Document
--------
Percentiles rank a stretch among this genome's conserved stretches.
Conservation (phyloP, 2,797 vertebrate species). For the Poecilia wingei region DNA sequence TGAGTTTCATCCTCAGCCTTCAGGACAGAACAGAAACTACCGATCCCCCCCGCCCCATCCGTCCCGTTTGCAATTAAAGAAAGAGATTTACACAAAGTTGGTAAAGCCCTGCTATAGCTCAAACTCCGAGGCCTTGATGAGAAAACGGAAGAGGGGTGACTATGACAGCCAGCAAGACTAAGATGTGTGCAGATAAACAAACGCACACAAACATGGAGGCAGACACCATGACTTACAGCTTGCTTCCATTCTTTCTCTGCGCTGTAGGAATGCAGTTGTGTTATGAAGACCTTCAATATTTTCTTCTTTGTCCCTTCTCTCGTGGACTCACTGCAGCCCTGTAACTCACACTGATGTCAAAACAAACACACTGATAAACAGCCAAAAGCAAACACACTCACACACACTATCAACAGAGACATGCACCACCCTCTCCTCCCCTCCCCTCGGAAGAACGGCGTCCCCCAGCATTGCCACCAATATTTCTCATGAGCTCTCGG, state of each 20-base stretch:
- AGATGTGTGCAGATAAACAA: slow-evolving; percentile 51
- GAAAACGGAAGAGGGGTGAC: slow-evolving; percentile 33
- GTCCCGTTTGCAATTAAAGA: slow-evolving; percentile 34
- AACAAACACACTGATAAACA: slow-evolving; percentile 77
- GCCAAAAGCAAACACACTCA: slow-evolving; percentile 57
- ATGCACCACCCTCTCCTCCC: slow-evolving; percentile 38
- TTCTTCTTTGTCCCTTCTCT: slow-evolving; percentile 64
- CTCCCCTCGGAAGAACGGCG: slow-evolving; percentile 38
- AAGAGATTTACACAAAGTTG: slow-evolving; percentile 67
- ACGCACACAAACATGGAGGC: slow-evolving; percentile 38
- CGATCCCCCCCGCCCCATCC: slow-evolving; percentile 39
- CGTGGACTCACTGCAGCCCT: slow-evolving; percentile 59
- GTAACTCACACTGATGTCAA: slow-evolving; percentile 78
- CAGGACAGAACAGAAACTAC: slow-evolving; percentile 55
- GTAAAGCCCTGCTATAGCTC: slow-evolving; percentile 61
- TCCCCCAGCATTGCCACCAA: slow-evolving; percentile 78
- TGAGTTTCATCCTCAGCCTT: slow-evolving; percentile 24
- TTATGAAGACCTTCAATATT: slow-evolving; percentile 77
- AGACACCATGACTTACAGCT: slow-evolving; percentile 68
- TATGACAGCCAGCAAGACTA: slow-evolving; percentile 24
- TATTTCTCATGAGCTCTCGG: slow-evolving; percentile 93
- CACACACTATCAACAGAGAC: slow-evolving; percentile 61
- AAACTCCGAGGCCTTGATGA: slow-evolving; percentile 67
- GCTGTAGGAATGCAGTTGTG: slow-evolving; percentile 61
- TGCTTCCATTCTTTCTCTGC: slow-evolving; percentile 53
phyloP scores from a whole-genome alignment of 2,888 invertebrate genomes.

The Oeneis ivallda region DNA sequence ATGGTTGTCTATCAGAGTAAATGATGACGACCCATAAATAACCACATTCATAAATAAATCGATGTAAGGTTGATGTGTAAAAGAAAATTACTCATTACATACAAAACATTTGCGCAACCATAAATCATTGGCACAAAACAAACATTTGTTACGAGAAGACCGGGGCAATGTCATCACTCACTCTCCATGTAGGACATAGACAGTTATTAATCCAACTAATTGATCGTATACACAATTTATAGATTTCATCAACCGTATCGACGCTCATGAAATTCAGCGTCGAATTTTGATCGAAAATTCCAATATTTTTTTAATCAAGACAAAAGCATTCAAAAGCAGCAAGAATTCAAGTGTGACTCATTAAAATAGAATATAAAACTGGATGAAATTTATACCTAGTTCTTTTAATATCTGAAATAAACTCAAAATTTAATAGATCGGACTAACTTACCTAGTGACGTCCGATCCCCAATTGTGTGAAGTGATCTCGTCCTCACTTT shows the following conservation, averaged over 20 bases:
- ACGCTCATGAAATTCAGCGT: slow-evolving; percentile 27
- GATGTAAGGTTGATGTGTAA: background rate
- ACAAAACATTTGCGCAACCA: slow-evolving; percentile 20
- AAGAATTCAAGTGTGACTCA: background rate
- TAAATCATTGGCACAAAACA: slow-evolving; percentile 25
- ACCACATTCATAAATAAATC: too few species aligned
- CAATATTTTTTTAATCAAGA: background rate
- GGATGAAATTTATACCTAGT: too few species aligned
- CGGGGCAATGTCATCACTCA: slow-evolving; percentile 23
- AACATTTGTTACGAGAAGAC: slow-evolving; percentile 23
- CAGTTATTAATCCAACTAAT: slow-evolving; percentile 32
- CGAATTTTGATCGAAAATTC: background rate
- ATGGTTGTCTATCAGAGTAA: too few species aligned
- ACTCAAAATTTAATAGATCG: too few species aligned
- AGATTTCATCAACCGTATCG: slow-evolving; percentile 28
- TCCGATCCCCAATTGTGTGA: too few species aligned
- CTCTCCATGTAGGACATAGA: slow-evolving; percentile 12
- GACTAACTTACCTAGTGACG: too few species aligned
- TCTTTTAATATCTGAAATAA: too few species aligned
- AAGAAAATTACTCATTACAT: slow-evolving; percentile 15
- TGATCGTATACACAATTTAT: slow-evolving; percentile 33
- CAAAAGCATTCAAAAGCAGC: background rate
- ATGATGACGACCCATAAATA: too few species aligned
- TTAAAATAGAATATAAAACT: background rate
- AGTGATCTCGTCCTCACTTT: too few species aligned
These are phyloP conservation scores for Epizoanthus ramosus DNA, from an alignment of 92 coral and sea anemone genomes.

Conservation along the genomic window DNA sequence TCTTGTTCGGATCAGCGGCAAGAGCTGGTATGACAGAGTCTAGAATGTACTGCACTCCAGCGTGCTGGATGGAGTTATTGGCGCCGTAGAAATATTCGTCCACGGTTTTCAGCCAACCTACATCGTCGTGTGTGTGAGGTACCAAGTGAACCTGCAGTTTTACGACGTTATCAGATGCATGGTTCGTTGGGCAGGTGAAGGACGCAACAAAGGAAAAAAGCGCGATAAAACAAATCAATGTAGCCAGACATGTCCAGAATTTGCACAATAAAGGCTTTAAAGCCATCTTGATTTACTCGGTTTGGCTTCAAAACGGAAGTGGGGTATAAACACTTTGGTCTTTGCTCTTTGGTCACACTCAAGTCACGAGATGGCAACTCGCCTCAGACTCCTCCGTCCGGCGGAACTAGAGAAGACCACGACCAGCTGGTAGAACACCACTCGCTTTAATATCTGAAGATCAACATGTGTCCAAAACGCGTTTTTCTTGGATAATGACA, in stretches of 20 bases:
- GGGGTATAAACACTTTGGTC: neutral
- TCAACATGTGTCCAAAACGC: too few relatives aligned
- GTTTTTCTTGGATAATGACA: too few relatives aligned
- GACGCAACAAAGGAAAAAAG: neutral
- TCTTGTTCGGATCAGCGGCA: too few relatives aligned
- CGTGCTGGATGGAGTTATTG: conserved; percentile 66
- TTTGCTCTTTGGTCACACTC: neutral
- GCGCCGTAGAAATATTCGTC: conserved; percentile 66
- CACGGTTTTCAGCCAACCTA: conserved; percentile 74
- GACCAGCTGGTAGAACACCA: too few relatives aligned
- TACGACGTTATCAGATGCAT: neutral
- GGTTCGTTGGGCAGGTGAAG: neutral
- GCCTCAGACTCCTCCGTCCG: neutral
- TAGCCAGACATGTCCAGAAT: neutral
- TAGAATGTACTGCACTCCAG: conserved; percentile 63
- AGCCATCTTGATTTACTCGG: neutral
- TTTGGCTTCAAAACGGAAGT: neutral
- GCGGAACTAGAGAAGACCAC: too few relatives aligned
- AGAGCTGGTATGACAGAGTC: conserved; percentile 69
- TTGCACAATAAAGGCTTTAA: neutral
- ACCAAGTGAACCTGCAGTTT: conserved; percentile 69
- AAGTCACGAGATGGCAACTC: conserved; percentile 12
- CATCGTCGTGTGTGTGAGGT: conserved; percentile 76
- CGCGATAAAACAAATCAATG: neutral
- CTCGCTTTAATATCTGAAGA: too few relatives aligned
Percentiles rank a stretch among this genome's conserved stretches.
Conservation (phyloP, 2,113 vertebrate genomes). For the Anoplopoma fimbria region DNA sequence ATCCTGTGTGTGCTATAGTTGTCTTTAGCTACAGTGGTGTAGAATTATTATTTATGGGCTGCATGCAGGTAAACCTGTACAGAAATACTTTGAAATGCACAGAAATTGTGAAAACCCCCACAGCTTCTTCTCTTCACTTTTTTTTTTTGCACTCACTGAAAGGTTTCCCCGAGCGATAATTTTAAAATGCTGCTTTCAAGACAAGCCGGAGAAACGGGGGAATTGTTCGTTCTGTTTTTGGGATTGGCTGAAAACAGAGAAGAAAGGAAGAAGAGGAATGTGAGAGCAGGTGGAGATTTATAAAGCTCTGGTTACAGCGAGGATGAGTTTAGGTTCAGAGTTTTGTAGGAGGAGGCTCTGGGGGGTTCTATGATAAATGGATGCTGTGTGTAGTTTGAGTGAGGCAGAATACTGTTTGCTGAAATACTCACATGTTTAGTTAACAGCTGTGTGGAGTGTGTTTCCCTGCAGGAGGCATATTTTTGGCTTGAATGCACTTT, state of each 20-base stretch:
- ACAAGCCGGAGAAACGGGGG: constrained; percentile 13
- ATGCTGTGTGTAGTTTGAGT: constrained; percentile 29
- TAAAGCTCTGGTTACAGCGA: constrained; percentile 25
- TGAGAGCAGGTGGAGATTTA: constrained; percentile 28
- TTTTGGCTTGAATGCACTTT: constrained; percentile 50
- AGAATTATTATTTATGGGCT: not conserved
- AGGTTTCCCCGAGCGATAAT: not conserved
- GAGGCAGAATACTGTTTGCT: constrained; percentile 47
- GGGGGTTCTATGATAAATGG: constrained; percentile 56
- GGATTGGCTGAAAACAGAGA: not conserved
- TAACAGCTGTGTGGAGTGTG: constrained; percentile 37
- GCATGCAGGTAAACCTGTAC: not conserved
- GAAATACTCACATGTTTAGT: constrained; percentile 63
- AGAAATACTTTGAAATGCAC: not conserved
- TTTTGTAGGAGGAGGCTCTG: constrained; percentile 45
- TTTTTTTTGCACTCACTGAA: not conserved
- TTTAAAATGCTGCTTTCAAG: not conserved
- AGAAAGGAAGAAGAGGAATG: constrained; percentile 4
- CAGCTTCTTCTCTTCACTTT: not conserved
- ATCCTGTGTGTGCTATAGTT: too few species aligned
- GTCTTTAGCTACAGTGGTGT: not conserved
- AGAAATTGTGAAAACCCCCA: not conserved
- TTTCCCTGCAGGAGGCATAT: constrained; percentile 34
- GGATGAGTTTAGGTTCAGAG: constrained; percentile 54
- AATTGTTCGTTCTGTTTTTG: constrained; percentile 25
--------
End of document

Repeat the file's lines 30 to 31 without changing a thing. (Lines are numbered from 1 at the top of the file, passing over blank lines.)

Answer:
- ACGCTCATGAAATTCAGCGT: slow-evolving; percentile 27
- GATGTAAGGTTGATGTGTAA: background rate